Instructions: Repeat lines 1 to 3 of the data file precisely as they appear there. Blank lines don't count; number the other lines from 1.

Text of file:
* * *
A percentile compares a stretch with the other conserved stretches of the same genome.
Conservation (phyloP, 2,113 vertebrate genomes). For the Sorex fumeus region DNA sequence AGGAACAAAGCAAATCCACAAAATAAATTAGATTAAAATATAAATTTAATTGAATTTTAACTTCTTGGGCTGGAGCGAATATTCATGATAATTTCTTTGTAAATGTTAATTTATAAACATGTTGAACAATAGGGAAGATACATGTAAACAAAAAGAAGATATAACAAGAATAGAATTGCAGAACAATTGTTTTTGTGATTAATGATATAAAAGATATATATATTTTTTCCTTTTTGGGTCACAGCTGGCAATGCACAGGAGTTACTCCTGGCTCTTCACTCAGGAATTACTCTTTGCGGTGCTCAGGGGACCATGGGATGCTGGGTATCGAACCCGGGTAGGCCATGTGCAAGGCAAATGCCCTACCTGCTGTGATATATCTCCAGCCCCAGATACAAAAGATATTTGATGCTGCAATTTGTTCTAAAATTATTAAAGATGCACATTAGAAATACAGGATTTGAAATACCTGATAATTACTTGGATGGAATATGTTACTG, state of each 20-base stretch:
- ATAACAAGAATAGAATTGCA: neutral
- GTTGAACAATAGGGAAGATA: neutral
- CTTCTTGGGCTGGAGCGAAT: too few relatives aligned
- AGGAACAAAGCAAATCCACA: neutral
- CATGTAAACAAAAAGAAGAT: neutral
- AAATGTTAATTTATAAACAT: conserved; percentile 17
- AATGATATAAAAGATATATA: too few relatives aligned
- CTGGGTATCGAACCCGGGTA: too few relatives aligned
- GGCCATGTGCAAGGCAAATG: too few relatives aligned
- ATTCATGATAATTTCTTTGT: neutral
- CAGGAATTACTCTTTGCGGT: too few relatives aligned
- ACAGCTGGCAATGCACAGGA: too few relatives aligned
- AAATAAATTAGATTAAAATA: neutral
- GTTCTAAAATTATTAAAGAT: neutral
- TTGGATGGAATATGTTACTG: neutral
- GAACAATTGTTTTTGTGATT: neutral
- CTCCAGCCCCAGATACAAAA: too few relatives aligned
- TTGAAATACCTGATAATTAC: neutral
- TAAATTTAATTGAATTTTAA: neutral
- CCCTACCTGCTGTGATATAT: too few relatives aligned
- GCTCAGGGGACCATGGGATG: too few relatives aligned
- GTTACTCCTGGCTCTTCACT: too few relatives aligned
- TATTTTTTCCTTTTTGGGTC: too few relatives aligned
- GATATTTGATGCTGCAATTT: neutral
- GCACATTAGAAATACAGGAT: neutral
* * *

A percentile compares a stretch with the other conserved stretches of the same genome.
Conservation (phyloP, 2,113 vertebrate genomes). For the Sorex fumeus region DNA sequence AGGAACAAAGCAAATCCACAAAATAAATTAGATTAAAATATAAATTTAATTGAATTTTAACTTCTTGGGCTGGAGCGAATATTCATGATAATTTCTTTGTAAATGTTAATTTATAAACATGTTGAACAATAGGGAAGATACATGTAAACAAAAAGAAGATATAACAAGAATAGAATTGCAGAACAATTGTTTTTGTGATTAATGATATAAAAGATATATATATTTTTTCCTTTTTGGGTCACAGCTGGCAATGCACAGGAGTTACTCCTGGCTCTTCACTCAGGAATTACTCTTTGCGGTGCTCAGGGGACCATGGGATGCTGGGTATCGAACCCGGGTAGGCCATGTGCAAGGCAAATGCCCTACCTGCTGTGATATATCTCCAGCCCCAGATACAAAAGATATTTGATGCTGCAATTTGTTCTAAAATTATTAAAGATGCACATTAGAAATACAGGATTTGAAATACCTGATAATTACTTGGATGGAATATGTTACTG, state of each 20-base stretch:
- ATAACAAGAATAGAATTGCA: neutral